Monday, December 15, 2008

Bonnie and Clyde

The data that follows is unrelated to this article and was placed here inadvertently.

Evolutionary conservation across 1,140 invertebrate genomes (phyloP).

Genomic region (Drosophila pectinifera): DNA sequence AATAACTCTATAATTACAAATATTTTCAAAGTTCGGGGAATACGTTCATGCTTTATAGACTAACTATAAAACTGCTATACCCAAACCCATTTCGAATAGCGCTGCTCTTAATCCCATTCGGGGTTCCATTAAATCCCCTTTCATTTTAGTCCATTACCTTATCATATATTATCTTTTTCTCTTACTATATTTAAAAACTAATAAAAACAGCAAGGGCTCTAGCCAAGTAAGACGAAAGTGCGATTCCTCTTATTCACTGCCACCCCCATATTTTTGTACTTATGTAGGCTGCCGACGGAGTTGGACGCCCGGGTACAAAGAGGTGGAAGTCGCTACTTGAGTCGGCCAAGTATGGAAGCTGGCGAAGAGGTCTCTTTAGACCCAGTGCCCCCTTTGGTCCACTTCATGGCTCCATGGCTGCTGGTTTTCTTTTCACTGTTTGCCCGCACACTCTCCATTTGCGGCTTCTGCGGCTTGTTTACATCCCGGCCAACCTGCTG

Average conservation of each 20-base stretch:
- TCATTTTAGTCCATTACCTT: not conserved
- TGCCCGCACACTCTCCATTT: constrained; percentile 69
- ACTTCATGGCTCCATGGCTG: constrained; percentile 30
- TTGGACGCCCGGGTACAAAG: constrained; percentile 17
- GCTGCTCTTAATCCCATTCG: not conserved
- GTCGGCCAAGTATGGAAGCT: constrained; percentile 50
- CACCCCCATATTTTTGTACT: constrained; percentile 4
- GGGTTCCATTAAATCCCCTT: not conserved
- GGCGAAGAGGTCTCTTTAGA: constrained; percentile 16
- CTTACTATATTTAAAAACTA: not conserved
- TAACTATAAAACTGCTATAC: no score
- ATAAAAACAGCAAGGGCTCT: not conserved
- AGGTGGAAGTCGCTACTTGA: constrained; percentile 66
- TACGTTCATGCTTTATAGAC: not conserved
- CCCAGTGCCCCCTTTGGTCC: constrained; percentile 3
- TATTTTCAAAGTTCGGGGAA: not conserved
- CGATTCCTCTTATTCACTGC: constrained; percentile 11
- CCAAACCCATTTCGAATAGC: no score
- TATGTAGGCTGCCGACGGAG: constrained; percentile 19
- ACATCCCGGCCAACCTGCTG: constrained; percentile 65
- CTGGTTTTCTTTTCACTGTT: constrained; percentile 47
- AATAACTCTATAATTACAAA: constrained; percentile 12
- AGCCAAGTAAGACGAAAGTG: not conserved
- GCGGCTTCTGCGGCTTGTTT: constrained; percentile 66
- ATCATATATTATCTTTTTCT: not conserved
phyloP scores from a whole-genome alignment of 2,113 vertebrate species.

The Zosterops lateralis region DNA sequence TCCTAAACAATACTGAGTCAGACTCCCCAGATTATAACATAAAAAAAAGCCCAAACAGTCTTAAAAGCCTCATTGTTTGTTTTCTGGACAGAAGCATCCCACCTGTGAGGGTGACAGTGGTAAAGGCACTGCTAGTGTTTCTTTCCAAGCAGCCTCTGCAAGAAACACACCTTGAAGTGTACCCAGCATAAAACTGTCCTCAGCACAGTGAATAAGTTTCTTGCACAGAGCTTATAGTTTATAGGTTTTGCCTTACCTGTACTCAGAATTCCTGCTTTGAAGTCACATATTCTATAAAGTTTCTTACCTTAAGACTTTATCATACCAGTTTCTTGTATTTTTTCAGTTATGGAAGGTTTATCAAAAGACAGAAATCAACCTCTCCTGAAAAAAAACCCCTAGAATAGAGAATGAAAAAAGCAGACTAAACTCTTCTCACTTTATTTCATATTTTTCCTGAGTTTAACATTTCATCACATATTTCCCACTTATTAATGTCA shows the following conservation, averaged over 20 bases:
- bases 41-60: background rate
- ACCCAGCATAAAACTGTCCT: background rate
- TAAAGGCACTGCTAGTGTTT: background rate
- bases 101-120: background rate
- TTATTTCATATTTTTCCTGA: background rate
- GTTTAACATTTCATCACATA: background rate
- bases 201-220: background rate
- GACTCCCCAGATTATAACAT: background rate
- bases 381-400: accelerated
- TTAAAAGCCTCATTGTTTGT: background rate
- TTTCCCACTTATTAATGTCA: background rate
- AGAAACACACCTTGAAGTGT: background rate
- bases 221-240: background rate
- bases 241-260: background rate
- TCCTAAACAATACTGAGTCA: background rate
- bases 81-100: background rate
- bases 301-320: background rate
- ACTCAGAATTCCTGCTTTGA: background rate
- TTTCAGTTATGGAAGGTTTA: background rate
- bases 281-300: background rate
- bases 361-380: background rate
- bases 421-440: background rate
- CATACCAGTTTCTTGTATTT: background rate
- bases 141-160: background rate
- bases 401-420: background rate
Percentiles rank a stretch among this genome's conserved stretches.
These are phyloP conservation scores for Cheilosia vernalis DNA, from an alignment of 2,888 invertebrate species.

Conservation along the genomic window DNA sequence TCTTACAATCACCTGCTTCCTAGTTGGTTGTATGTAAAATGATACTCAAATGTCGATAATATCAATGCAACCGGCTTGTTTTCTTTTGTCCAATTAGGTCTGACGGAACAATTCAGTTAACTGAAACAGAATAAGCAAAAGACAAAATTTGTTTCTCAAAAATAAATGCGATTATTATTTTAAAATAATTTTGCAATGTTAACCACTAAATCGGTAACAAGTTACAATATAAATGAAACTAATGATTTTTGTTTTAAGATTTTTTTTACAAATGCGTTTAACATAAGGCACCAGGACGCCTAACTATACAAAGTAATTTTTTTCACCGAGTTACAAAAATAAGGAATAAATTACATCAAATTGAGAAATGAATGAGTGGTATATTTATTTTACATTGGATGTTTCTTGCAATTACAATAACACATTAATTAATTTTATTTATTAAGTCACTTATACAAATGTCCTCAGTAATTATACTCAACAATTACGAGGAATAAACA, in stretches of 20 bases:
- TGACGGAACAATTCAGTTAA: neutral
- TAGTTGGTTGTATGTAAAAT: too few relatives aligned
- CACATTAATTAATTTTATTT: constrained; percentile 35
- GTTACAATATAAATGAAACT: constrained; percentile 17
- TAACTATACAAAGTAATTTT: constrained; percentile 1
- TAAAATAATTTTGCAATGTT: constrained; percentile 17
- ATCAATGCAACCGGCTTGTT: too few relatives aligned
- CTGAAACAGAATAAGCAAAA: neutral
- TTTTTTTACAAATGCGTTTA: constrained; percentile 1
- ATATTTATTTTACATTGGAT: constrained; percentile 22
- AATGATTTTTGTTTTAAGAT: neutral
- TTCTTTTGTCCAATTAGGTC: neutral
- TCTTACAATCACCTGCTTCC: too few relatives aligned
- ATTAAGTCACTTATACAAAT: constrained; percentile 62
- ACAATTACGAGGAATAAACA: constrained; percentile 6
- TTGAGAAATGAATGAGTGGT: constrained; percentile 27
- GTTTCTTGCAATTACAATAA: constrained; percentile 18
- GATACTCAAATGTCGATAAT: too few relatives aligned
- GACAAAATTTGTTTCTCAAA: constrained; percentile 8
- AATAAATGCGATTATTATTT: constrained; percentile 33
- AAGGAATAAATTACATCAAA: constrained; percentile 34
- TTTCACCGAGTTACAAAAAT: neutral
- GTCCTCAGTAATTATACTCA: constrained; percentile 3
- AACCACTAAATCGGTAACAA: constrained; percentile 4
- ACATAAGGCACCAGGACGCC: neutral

Bonnie and Clyde find themselves in the distant yet utterly connected realm of the couple on the run. Taken in reference to the New Wave, I can see the connection in the sort of futility of their situation, and (at least relative to Godard’s films) in the materialism at the root of it all. But for them, it is about fame above all else. Fame is their commodity and the thing which drives them to continue the brigade. Fame may not justify to them the murder and the thieving, but is surely reason enough. In fact, it is all there is. They make little money through robbery, but continue partly because they can do nothing else, but mostly because they have become celebrities of a sort, and are working to sustain and further this status. The image created of the two is highly romanticized and almost iconic. The two revel in reading stories in the papers depicting their latest jobs. They thrive on all of this, and apparently love each other, though for the majority of the film Clyde’s impotence stands (comically) as a frustration for Bonnie, though she pretends to accept it. Thus, Clyde seems to be less of some rebelling, tough, fearless criminal and more of an underdeveloped, overgrown child, compensating for this ineptitude with the phallic power of his gun and his “indifference,” while Bonnie is actually, in contrast to her iconic image in the papers, weak and scared. The crime spree enables them both to be something their not.

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